Don't own – unfortunately

Don't own – unfortunately.

Don't Cry Sam

Dean can remember the first time he saw his little brother cry.

His mom had bought Sam home from the hospital and had him resting in her arms. Dean had stared at the baby, all fat and red-faced and squishy, tiny mouth pursed and little hands waving randomly.

Dean wondered what the baby would do if Dean poked him. After all, he was so soft and squashy looking. Dean smiled at his mom and leant over, pinky finger digging into Sammy's little cheek.

The baby looked at him; face drawn up into a comical frown, lips wavering a little. Dean felt disappointed, expecting a better reaction. He waited for a moment, until his mom turned away, and then he leant forward again and poked baby Sammy harder, his finger sinking into the baby's chubby, pink flesh.

Sammy's face went from pink to red and his eyes screwed up alarmingly. He took a deep breath and then let out a loud, piercing scream that made Dean step back, mouth open, deeply impressed.

That night Dean went to bed without supper and his mom was really angry at him.

He crept into the baby's room, when his parents were asleep, and bent over Sammy's cot, his hands reaching through the bars to stroke the cheek he had poked.

"I'm sorry Sammy," he whispered.


Sammy didn't cry much as a child.

It was almost as if he knew tears wouldn't work, wouldn't wash and he hid his emotions well, even as a little boy, his large hazel eyes telling Dean more than sobbing ever could.

There was only one time that Dean could really remember. He must have been about eight at the time and Sammy only four. Sammy had this woollen rabbit, all worn down and cuddled flat, one bright eye missing, fluffy tail hanging off.

Sammy loved the rabbit and never went anywhere without it. He cuddled it in bed, took it with him in the back of the car, sat it next to him in restaurants and kept it in his pocket when he was left at Pastor Jims.

It was the middle of the night and John was making them move again, a fast, unexplained dash from the damp and unwelcoming apartment that their dad had rented for them.

They were in the back of the Impala and driving away before Dean realised that Sammy was sobbing; not soft, hidden sniffs and watery eyes, but big, chest heaving sobs complete with snot and grime and everything.

"What's wrong Sammy?" he murmured, seeing the anger in his dad's eyes, trying to keep his brother quiet.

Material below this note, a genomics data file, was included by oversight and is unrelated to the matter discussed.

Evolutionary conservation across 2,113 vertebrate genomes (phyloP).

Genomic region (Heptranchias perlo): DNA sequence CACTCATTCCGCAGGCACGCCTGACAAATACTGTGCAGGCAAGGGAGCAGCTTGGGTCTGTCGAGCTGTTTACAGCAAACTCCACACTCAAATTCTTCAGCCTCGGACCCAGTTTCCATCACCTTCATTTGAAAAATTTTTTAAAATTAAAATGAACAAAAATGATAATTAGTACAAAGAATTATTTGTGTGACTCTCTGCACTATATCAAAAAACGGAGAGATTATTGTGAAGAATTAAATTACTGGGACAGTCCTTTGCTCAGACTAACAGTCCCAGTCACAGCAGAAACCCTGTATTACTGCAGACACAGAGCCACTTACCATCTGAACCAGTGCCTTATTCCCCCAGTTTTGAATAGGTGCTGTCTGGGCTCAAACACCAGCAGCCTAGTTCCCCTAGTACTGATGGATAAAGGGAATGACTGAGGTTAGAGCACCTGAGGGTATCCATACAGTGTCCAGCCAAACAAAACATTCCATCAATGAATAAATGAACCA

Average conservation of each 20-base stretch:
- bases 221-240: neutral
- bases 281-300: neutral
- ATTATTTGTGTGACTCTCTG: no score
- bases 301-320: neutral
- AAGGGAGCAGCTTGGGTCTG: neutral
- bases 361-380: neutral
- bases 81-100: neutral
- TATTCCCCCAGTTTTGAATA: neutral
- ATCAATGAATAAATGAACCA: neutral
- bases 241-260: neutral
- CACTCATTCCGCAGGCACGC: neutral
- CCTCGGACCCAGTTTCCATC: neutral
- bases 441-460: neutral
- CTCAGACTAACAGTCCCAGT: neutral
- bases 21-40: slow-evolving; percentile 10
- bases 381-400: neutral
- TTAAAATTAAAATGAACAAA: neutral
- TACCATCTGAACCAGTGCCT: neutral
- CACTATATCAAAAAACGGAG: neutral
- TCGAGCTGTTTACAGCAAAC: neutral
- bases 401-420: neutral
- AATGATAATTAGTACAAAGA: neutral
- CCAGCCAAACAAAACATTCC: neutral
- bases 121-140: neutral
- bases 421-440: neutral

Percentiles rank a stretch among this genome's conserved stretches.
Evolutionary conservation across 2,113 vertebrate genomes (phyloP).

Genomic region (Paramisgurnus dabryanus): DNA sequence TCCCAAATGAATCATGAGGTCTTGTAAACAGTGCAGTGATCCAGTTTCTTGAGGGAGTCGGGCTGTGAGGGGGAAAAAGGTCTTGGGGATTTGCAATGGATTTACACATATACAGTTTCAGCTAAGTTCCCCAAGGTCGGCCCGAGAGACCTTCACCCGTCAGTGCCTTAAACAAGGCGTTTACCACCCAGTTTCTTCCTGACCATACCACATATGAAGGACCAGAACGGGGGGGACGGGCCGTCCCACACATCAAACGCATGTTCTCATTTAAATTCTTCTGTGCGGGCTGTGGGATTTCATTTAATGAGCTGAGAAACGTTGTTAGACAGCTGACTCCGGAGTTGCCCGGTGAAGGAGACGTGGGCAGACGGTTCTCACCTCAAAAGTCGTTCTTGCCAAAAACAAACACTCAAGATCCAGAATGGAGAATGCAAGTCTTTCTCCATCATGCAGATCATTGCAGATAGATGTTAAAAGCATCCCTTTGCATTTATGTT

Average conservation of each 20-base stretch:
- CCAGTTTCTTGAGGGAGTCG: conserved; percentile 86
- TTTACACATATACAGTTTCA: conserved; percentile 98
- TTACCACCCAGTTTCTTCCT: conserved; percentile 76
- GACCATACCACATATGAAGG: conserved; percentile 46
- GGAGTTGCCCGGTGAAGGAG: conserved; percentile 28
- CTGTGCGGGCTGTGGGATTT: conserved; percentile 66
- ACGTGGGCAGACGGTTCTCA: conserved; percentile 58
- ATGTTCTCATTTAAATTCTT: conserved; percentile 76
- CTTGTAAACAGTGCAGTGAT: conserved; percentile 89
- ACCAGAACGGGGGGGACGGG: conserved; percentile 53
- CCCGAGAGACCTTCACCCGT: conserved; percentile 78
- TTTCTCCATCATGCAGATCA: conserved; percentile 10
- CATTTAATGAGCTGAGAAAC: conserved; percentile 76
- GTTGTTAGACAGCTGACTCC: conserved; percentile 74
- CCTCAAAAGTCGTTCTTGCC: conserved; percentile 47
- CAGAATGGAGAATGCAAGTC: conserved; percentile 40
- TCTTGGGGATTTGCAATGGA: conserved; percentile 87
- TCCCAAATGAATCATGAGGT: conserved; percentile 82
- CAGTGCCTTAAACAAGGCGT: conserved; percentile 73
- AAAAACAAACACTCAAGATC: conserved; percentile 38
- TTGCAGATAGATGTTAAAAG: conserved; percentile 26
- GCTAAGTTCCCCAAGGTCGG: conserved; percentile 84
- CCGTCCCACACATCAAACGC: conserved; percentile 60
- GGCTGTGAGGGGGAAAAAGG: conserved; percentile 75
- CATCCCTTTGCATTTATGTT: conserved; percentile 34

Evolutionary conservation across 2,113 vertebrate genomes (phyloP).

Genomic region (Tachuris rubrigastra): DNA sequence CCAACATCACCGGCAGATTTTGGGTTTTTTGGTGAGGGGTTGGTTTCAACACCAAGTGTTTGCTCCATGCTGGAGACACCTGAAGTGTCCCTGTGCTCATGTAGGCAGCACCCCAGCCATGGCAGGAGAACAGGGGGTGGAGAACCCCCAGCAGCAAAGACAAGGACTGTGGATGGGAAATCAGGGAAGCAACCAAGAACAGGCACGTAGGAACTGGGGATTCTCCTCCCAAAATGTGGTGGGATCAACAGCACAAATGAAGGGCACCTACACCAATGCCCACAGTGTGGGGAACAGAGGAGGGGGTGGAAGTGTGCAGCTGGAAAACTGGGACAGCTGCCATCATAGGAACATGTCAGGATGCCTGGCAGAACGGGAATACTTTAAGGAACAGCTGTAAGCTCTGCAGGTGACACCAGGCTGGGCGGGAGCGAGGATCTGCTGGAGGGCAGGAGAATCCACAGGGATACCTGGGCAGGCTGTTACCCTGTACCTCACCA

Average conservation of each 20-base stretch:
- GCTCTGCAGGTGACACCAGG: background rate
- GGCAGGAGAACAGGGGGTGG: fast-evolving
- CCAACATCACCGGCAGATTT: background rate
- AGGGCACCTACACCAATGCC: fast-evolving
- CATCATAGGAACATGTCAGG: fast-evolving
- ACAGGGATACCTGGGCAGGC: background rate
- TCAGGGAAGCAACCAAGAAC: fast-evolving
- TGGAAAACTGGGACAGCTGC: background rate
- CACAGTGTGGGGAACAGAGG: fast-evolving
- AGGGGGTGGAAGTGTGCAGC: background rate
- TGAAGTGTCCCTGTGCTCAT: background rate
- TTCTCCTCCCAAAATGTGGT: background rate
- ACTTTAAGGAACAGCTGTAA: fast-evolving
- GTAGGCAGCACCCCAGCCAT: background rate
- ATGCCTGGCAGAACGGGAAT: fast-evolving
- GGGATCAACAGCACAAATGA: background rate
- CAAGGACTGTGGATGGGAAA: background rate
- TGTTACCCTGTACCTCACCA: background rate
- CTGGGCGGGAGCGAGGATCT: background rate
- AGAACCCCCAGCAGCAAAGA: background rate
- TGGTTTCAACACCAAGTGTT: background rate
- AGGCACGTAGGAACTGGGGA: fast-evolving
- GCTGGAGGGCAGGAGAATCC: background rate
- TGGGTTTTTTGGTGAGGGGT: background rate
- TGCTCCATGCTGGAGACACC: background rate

"I lost bunny," Sam stated, mouth turning down, hands shaking, empty and desperate, "I dropped him when we ran and now he's gone."

Dean knew that appeals to his dad would fall on deaf ears. He pulled Sammy into his arms and held him up close, arms tight around him. Sam pulled a little bit of tee-shirt between his fingers and clung on tight to it, burying his damp face into Dean's chest, sobs growing softer and gradually fading away.

Dean clung on to his brother, wanting more than anything to make things right.

"I'm sorry Sammy," he said.


Sam seemed to cry more as he got older.

By far the most tactile and emotional of the three Winchesters, Sam was not afraid to show his emotions and his walls were far more fragile than Dean's carefully constructed ones.

There were tears over the junkyard dog that his dad wouldn't let them keep, watery eyes when his first love dumped him for the captain of the football team, soft sniffs when his dad wouldn't let him take part in the school play and made them go hunting instead.

The next real breakdown came on the day Sam left for Stanford.

Clothes being stuffed into the trunk, books scattered everywhere, socks being thrown across the room, duffle spilling its contents onto the bedroom floor.

Dean put his hand on his brother's shoulder, trying to keep his own anger and tears in check. He hoped and prayed his father had only spoken in the heat of the moment and that he didn't mean what he had said.

Sam was shaking, silent sobs making his whole body tremble.

"He didn't mean it," Dean knows he sounds unconvincing, even to his own ears, "Sammy – it'll be alright."

"Yeah," Sam's face is smeared with tears, his mouth is turned down, his eyes red-rimmed, "he meant it, Dean, you know he did," Sam's lips purse and, for a moment, he looks like the angry faced baby that Dean poked all those years ago and Dean just wants to hold him, comfort him, make things right again.

"I'm sorry Sammy," is all he says.


Dean could count on two hands the amount of times he had seen Sam cry openly since picking him up from Stanford.

After Jess, and after dad.

The day the doctor told Sam that Dean was going to die.

Tears in that cold, clinical room in Rowan Oak.

Open weeping in Madison's homely apartment before Sammy had to shoot her through the heart.

Tears of desperate happiness as Sam embraced him to the sound of 'Huey Lewis and the News' and the news that it was actually Wednesday.

Now, at the crossroads, Dean had made his little brother cry again.

Sobs that were harsher, more hopeless than Dean had ever heard.

Distant barking spelt the end and Dean could hear his brother's hitching sobs, his murmurs of apology, his cries of desolation.

This was no lost rabbit or playful poke, this separation was final, there would be no coming back from it, no waking up to find that it was a different day, no cavalry coming over the hill, not this time.

Dean watched; helpless, as his brother broke before him, the last words on his lips solely for the one person in life that he had ever really loved.

"I'm sorry Sammy."